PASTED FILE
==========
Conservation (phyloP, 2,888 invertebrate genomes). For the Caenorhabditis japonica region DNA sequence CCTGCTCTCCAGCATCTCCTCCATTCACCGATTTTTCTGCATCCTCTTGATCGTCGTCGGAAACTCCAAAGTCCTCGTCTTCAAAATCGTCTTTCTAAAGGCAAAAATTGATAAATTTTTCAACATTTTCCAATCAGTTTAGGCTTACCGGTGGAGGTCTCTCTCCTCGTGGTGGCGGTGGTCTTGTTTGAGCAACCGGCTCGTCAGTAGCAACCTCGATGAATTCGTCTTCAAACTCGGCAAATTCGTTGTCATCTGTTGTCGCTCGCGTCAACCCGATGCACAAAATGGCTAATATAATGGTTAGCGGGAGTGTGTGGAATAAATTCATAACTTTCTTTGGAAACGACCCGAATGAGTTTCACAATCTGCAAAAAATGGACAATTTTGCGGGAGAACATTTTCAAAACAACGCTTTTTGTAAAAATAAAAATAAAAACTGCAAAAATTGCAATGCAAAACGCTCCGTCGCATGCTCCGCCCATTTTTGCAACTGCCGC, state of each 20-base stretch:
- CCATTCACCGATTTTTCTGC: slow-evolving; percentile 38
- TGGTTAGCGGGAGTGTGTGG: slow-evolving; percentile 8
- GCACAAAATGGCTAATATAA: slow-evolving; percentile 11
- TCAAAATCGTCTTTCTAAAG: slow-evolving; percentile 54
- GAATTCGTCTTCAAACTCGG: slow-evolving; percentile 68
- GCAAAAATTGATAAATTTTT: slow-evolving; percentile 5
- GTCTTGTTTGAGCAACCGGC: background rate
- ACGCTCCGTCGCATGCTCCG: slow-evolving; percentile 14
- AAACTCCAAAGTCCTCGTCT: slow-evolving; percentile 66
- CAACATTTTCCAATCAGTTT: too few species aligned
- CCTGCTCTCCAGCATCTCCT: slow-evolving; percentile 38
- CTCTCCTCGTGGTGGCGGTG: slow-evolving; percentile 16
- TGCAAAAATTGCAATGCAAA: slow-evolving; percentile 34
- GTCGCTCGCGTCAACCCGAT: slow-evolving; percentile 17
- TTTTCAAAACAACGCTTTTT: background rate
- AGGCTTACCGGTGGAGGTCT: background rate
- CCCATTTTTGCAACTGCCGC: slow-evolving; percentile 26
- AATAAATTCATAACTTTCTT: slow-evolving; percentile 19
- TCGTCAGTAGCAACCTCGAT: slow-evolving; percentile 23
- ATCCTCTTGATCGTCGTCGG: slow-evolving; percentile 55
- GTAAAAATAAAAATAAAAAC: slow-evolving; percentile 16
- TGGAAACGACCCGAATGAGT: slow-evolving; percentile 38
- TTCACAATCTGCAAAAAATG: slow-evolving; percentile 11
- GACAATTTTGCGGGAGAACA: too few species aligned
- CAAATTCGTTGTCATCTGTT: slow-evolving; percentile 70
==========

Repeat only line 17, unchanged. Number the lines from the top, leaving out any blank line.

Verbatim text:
- AGGCTTACCGGTGGAGGTCT: background rate